The ability to resolve thorny policy issues at the ballot box has clearly acted as a safety valve when politicians seemed to be ignoring public discontent. That was the story of Proposition 13, the 1978 initiative restricting property taxes that has saved Californians more than half a trillion dollars in the decades since its implementation. And it’s also been the case with social issues that would have otherwise been ignored by the state’s liberal establishment, such as prohibitions on racial preferences in state college admissions, bilingual education, and gay marriage—all of which passed handily at the ballot box.

Expediting policy shifts, however, is a relatively modest benefit in exchange for the dramatic cost of the initiative process: inducing widespread public-sector sclerosis. Rather than simply providing an outlet for popular grievances, direct democracy actually annexes huge swaths of policymaking from the legislature. When voters mandate a policy directive from the ballot box, the legislature has no way to override the decision, even by supermajority. As a result, any issue that voters weigh in on directly becomes their exclusive purview in perpetuity—amendable or repealable only by another popular vote. This also has the ironic effect of slowing down the democratic process that the initiative system is supposed to make more responsive, ensuring that policy shifts can only come on election days spread years apart. And many of the ballot measures take the form of constitutional amendments, a trend that has given California the unenviable distinction of having the third-longest constitution in the world, after India and (believe it or not) Alabama. Because altering the state’s foundational political charter only requires a simple majority, California ends up inhabiting a bizarro world where it’s relatively easy to amend the constitution but can be nearly impossible to alter basic public policy.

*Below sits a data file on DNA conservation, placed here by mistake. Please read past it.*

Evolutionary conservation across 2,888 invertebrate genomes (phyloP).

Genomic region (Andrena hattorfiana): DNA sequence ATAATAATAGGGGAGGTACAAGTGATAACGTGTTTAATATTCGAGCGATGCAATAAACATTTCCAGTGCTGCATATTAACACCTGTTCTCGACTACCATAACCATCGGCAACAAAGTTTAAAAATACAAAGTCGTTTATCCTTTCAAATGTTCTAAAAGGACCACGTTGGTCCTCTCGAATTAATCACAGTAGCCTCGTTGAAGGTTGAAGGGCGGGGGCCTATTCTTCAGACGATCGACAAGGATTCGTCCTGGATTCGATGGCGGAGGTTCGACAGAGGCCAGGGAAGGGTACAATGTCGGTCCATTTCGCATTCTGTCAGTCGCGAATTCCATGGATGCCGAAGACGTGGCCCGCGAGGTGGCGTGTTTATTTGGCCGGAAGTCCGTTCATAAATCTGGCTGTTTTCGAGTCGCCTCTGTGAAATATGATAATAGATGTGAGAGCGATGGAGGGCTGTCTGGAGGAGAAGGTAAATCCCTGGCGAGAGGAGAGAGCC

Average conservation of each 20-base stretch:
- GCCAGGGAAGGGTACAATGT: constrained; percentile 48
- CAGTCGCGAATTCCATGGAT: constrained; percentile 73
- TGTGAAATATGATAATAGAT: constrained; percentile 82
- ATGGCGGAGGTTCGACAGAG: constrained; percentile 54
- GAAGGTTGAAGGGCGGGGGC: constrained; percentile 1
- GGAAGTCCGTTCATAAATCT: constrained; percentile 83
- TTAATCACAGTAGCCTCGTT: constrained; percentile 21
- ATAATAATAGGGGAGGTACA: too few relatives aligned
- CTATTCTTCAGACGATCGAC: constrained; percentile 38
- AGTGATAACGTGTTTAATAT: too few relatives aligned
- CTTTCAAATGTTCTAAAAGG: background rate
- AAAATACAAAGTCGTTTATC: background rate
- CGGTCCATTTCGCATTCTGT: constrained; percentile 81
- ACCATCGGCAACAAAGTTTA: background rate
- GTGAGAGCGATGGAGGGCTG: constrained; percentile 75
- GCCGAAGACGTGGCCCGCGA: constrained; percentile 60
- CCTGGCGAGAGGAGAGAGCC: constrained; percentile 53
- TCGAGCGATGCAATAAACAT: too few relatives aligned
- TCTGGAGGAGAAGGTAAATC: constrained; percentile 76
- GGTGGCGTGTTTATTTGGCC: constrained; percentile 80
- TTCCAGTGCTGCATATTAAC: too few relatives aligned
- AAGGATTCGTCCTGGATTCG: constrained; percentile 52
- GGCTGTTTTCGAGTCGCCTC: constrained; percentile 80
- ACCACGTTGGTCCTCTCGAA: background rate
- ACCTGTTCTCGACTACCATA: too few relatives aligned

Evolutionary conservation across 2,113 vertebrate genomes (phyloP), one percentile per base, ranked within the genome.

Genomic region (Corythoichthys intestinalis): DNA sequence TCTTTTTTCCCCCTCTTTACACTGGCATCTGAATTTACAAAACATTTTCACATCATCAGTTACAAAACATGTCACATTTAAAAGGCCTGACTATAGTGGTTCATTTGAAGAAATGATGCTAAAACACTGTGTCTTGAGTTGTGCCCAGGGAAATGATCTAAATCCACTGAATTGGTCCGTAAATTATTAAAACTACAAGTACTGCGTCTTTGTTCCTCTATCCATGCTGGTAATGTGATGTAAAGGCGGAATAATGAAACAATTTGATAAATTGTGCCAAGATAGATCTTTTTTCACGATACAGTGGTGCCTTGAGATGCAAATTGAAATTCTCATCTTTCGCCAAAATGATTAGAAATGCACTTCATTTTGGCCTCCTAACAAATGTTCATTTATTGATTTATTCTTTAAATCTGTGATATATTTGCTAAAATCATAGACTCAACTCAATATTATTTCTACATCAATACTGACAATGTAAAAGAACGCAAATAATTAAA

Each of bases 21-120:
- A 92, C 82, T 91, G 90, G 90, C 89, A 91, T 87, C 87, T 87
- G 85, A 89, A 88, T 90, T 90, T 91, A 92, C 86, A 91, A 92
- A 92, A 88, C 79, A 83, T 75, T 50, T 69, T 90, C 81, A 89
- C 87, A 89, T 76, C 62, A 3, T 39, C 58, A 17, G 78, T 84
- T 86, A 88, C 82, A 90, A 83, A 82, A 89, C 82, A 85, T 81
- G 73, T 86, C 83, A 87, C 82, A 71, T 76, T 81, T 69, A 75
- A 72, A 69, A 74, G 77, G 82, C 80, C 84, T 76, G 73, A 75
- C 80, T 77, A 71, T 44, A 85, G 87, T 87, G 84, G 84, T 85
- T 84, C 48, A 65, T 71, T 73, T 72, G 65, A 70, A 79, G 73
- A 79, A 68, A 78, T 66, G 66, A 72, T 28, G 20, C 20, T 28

As is usually the case with Golden State governance, the worst results are economic. A host of ballot initiatives—most notably Proposition 98, which voters passed in 1988 to require that at least 40 percent of the state’s general fund be spent on elementary and secondary education—have laid down spending mandates that lock up huge portions of the state’s treasury. As much as 85 percent of California’s budget is allocated before the legislature even has a chance to set fiscal priorities. Thus, when budget crises hit—as they have with metronomic regularity in recent years—state legislators are left trying to dig out of the hole with as little as 15 cents on the dollar. At the same time, the spending binge continues at the polls: the state’s voters authorized more than $85 billion in bonds during the last decade.

The economic fallout brings the shortcomings of ballot-box policymaking into sharp relief. Time and again, California voters are asked to approve outlays for emotionally resonant issues—mental-health treatment, school improvements, funding children’s hospitals—and time and again, they sign off. But the right to vote on an issue is always untethered from any notion of fiscal responsibility. In most cases, voters aren’t required to find a funding mechanism, whether in the form of spending cuts or tax hikes. They’re simply asked if they’d like to be charitable on someone else’s dime. The result is the unsustainable mix of opposition to tax hikes and enthusiasm for new spending projects that has put the state in its current fiscal morass.

The appeal of the initiative process has always been grounded in a healthy skepticism of California’s elected officials, a trait which has also been on display in the state’s embrace of term limits, supermajority requirements for tax increases (and, until last year, passing a budget), and a citizens’ panel to control redistricting. But there comes a point at which checking government’s excesses veers into obstructing government’s functionality. Direct democracy in California has passed that point. If its advocates hope to see it reach a 200th anniversary, they need to scale back their ambitions.

Troy Senik is a senior fellow at the Center for Individual Freedom and a contributor at Ricochet.com.